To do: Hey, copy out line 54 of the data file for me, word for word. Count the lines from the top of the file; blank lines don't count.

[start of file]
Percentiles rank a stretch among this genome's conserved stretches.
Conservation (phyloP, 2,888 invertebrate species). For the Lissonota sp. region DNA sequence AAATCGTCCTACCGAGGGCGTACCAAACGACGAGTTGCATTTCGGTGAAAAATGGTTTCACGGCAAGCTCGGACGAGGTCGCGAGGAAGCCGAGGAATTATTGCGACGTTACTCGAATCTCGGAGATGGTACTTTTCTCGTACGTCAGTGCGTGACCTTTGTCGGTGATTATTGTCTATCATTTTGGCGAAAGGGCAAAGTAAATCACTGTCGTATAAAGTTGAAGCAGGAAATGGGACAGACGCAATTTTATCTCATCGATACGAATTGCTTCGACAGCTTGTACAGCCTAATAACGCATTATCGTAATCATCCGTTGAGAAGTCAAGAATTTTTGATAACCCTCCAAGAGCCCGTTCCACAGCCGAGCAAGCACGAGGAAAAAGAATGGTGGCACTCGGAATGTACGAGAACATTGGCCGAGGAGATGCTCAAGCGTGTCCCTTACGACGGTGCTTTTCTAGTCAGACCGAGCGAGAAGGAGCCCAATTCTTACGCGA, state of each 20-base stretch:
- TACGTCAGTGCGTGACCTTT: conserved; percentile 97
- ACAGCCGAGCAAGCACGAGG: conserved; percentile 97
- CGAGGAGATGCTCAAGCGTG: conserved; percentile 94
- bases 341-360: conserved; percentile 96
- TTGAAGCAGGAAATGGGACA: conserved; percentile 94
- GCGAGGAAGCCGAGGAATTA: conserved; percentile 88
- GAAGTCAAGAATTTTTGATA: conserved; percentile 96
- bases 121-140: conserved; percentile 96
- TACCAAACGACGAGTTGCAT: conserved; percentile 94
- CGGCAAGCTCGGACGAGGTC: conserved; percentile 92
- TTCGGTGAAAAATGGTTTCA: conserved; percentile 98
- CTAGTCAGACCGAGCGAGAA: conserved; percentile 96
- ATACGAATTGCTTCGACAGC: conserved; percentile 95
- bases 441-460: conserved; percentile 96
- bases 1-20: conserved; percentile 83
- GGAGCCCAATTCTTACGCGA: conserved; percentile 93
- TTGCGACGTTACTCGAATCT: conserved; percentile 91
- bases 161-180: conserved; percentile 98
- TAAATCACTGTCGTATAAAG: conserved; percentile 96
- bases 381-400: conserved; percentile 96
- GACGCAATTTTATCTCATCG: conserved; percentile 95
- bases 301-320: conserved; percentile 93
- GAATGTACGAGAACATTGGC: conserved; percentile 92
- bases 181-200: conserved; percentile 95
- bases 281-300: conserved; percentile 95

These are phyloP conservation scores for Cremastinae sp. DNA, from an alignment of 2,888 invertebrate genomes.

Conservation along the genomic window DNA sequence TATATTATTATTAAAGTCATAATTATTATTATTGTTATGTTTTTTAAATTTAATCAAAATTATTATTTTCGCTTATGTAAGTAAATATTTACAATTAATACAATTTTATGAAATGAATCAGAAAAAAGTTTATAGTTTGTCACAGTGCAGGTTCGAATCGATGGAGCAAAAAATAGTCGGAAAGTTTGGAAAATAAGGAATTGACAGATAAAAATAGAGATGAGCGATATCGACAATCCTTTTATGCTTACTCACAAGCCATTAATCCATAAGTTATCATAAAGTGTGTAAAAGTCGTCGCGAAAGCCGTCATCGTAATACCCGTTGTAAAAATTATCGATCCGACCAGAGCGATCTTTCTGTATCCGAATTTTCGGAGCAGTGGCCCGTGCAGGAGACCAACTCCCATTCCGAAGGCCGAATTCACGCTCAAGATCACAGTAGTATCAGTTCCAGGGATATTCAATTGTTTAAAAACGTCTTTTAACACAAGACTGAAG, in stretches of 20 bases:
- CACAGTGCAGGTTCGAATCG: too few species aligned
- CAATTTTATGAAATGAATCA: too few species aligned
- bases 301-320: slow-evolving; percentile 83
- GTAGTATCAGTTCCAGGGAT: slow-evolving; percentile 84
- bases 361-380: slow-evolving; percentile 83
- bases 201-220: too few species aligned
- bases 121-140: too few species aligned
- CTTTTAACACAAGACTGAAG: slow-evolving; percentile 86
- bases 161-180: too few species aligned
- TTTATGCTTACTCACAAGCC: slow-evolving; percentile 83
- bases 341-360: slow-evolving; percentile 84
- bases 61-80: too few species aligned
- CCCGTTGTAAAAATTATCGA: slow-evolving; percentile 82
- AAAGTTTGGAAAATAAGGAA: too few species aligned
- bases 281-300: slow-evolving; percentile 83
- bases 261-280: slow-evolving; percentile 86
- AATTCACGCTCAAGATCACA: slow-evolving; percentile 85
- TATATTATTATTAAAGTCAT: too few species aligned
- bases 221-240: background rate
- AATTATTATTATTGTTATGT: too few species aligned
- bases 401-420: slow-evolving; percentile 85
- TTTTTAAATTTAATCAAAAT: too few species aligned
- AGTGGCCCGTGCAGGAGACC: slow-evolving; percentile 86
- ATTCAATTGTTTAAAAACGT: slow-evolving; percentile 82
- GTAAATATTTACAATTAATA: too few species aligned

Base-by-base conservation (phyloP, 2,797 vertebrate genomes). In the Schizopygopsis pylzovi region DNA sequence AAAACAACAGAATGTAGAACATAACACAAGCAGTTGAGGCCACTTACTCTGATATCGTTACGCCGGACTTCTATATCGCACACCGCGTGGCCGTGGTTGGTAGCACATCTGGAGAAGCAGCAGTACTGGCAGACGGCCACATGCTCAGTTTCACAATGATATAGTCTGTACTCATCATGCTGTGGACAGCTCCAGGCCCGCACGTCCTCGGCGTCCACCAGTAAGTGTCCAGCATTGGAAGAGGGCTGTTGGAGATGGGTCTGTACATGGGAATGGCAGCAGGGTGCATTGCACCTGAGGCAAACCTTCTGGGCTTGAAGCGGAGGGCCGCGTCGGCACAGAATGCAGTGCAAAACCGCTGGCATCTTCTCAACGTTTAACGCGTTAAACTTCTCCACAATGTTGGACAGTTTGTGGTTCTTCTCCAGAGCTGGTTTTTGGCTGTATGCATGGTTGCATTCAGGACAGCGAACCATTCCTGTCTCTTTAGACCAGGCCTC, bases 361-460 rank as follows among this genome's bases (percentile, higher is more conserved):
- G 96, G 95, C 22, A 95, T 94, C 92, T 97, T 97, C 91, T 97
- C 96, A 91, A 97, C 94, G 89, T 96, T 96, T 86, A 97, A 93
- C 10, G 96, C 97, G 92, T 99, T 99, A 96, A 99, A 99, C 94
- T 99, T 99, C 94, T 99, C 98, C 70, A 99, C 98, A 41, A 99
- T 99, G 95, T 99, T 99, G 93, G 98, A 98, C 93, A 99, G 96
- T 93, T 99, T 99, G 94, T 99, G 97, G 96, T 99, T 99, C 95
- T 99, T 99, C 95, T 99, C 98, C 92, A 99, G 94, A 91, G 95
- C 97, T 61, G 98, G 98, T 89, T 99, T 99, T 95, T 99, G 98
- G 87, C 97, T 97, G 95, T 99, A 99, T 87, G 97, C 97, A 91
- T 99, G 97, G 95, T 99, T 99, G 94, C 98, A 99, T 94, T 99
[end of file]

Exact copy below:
- GTAAATATTTACAATTAATA: too few species aligned